Wednesday, August 02, 2006


I’ve been a fan of Crosby, Stills & Nash since 1969 when I heard a trio of classmates sing a couple of their songs at a school talent show. I immediately bought two copies of the group’s first album, “Crosby, Stills & Nash”—one for me and one for my best friend, who played acoustic guitar and loved rich harmonic music. While the other high school girls doodled pictures of their favorite football or basketball players on their notebooks, I carried around the lyrics of “Helplessly Hoping” on the outside of my peechee. To me, Crosby, Stills & Nash represented a whole new mature brand of music: intimate lyrics captured by the most beautiful male voices I had ever heard.

Neil Young joined the band the next year for the “Deja Vu” album, but I didn’t really take much notice of him until the late ‘70s when he released his two-disc “best of” compilation, “Decade,” which included songs from his Buffalo Springfield as well as Crazy Horse days. I have loved him ever since.

Tim and I saw Neil Young in concert in 1993, but had never seen Crosby, Stills & Nash play together because the group broke-up shortly after “Deja Vu.” This was one of those legendary rock-and-roll moments that had regretfully passed us by: neither of us saw the Beatles in concert nor had we seen Crosby, Stills & Nash perform.

Then something amazing happened. In 2000, the band—including Neil Young!—announced that they were getting back together and would be playing in Los Angeles as part of the CSNY2K tour! Tim quickly got us tickets through the radio station and we finally, after all those years, got to see our heroes in person. We cried at the end of the concert because we thought we’d never see them again. But then two nights later, Tim wrangled two tickets for a special VH-1 “unplugged” taping somewhere in Hollywood and we got to see them all over again, only this time they were no more than six feet away from us. That night was truly one of the highlights of my adult life.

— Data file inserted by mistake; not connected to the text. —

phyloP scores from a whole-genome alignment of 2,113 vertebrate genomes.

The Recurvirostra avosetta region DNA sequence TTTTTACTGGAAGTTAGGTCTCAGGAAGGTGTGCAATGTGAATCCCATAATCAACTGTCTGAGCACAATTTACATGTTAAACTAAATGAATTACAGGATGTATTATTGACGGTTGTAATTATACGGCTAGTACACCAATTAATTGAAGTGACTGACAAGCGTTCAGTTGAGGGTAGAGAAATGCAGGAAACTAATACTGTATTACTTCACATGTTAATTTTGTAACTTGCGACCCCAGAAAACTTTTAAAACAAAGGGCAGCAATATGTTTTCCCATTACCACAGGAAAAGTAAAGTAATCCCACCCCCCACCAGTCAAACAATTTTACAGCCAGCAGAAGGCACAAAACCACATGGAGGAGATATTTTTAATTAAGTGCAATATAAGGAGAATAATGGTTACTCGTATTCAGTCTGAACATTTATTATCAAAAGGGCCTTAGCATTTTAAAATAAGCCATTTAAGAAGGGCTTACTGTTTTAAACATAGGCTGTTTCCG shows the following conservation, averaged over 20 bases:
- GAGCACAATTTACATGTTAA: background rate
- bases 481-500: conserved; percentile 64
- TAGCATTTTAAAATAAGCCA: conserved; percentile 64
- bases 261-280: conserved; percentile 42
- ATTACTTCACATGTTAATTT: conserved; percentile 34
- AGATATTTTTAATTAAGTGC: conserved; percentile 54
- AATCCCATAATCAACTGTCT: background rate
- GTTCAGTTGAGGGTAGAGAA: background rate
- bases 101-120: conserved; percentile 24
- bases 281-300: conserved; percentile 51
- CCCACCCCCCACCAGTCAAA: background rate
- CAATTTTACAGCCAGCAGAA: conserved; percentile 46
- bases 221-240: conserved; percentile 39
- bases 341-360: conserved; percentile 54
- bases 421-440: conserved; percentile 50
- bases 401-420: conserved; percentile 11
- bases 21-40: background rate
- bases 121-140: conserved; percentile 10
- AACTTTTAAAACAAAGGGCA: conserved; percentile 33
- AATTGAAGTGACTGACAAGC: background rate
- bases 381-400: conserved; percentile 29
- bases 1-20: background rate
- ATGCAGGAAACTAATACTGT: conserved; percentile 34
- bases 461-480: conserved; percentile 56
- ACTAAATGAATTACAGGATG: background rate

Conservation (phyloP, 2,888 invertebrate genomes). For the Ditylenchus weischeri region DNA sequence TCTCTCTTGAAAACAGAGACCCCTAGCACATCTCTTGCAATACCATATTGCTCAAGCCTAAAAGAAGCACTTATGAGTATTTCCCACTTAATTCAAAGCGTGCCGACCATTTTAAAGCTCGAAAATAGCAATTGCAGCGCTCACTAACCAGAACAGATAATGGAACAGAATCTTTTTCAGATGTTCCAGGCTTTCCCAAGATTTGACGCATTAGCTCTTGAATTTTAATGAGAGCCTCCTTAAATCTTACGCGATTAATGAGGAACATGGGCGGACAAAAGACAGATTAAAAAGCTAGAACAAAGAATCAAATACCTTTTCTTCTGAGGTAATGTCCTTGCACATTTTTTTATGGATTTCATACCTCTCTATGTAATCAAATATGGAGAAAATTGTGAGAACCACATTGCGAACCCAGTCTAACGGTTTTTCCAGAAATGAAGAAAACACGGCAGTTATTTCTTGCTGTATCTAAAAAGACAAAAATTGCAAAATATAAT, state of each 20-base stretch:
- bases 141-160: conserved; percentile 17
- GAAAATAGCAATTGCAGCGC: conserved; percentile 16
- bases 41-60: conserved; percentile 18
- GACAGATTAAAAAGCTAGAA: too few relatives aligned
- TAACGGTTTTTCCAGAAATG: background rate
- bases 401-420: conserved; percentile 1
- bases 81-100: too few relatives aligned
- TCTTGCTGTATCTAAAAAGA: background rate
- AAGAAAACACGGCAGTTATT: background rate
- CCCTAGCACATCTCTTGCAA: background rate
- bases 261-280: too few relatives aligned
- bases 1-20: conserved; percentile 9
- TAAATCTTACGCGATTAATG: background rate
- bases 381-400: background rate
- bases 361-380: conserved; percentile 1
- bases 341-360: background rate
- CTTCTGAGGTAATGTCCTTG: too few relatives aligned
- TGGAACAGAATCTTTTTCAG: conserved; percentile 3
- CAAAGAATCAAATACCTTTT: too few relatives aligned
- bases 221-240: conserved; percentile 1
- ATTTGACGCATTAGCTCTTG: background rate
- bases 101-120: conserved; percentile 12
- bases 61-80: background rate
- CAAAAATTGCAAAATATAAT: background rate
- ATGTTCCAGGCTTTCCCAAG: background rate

No wonder, then, that I bugged Tim about getting tickets when I heard that CSNY was coming to the Hollywood Bowl, July 31. The tour, called “Freedom of Speech,” promised to mix their old songs in with cuts from Young’s latest CD “Living With War”—what I affectionately call the “Impeach the President” album, after its most notorious song. Miraculously, Tim was able to use his radio connections to get us a pair of highly coveted box seats, but we couldn’t pick them up until the night of the concert.

The show was supposed to start at 7:30PM, so we left the house three hours early. Normally we would take the bus to the Bowl, but our usual shuttle wasn’t running that night, so we drove instead. With traffic, I figured it would take us an hour to drive to Hollywood. We’d then have an hour to eat and another hour to board and ride the shuttle up the hill to the Bowl.

We arrived at Hollywood-and-Highland right on time—5:30PM—and made our way up to The Grill, an expensive but tasty restaurant in the mall. The hostess eyed my oversized bag stuffed with jackets, blanket, etc. and offered us a “price fixe” boxed-dinners-to-go menu. The cheapest meal was $38 each (yikes!), so we opted to dine in. No sooner were we seated then other concertgoers started to flood into the restaurant—our timing was impeccable.

As predicted, it took us an hour to eat (good food, but very slow service). We got down to the shuttle just as the bus was leaving, so we had to wait for the next one. I began to worry that we were going to miss the first song of the concert. Finally, at 6:50PM, we boarded and started the long crawl up Highland Blvd. The man standing next to us on the bus noted that it would have taken less time to walk and I nervously agreed. By now, I was very concerned about getting to our seats on time.

The Bowl was a mob scene as thousands of baby-boomers tried to file past the ticket-takers. Amidst the madness were tables setup promoting liberal causes, like Amnesty International, Progressive Democrats of America, Planned Parenthood, etc.—all groups that I support and would usually stop to acknowledge, but was impossible in such a huge crush of people. Tim had an email saying his name was on “a list” to get tickets, so we headed over to Will Call, where there was another long line. The friendly couple behind us (our age) said they hadn’t been to the Bowl since 1968. We told them where the restrooms were and how to get back to the shuttle after the concert.